This week on From the Vault we celebrate the life of Jean Ritchie, an American folk treasure who died June 1, 2015. Born in Viper, Kentucky on December 8th, 1922, Ritchie was the youngest of fourteen children who became known as the "Singing Ritchies of Kentucky." Eventually, Jean would pack her bags and move to New York City in 1947, to begin a career as a social worker. In the course of work, she would teach traditional folk songs she knew to the children; word of her music education efforts came to the attention of folklorist and field recording collector Alan Lomax, who would record her for the Library of Congress.
Ritchie - who could sing a capella and play the mountain dulcimer and autoharp - performed alongside legends such as Bob Dylan, Joan Baez, Dave Van Ronk, as well as the underground folk masters of New York and beyond. Her creative efforts not only popularized the Appalachian folk tradition, but also raised awareness of the hazards of strip mining and coal mining in her beloved mountains of Kentucky.
In this 1978 interview on Pacifica Station WBAI in New York City, Ritchie sat down to sing and chat with producer Lynn Schoenfeld about music, family,and life in her home town.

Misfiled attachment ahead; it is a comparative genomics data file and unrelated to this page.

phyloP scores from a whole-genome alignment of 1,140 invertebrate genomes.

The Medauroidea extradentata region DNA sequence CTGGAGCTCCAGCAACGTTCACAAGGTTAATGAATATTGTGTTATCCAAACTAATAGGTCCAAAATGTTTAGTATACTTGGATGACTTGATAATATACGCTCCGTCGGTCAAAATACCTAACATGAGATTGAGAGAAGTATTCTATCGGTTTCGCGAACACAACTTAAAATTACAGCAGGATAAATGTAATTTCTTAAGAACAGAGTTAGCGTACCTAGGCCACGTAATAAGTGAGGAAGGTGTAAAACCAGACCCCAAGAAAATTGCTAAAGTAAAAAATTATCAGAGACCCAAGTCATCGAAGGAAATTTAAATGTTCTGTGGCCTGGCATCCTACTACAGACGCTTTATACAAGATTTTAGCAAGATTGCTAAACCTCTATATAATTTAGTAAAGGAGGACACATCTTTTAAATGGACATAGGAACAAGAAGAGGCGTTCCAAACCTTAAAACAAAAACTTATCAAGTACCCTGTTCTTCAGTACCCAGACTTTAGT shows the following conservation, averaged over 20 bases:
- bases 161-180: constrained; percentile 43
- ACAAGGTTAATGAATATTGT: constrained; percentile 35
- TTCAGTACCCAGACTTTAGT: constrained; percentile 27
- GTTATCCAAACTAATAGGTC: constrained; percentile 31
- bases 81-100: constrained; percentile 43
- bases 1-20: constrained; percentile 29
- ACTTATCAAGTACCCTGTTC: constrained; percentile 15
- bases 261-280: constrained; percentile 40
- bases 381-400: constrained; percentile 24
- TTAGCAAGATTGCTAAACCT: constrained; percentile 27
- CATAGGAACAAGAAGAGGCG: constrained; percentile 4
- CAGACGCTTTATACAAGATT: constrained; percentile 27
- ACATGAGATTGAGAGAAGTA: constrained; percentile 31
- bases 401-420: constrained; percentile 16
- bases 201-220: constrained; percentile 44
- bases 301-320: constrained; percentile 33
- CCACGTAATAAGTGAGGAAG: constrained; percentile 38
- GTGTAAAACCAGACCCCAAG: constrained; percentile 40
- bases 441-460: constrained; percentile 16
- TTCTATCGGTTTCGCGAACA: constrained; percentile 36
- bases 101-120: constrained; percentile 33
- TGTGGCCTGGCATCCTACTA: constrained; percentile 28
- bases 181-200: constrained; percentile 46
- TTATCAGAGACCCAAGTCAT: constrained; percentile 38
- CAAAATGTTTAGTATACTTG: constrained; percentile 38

From the Vault is presented as part of the Pacifica Radio Archives Preservation and Access Project, funded in part by an award from the GRAMMY Foundation and the National Historical Publications and Records Commission at the National Archives and Records Administration, and past grants from the National Endowment for the Arts, the Ford Foundation, and the American Archive funded by the Corporation for Public Broadcasting, along with the generous support of Pacifica Radio Listeners. We also thank our partners and collaborators at the Pop-Up Archive, Amara, Other Minds Archives, George Blood Audio, and the California Audio Visual Preservation Project.